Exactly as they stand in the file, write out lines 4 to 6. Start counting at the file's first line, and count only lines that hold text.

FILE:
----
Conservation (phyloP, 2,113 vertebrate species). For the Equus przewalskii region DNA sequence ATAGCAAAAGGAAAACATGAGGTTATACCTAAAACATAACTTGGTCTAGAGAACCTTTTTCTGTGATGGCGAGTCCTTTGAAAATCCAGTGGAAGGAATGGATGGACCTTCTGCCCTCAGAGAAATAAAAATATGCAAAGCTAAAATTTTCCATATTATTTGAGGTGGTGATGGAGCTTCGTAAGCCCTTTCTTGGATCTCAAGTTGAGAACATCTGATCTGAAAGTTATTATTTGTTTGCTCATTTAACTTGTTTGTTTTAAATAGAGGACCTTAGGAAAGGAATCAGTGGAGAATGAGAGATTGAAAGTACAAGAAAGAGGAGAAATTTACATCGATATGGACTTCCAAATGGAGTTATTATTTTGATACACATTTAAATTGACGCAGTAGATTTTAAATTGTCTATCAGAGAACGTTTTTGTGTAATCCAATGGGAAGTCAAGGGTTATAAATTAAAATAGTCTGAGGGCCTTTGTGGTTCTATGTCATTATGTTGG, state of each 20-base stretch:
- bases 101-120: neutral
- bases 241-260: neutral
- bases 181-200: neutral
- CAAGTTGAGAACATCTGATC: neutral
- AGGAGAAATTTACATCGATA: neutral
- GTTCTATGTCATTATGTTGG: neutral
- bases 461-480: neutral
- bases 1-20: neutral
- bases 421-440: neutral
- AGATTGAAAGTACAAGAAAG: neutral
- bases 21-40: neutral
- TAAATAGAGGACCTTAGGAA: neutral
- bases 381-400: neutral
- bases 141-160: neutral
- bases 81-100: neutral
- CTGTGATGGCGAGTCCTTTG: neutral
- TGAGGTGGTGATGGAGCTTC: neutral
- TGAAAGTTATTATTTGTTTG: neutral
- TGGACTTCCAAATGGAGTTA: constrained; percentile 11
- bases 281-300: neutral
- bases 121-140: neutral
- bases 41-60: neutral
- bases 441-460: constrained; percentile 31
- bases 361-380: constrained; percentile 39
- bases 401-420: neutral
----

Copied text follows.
- bases 181-200: neutral
- CAAGTTGAGAACATCTGATC: neutral
- AGGAGAAATTTACATCGATA: neutral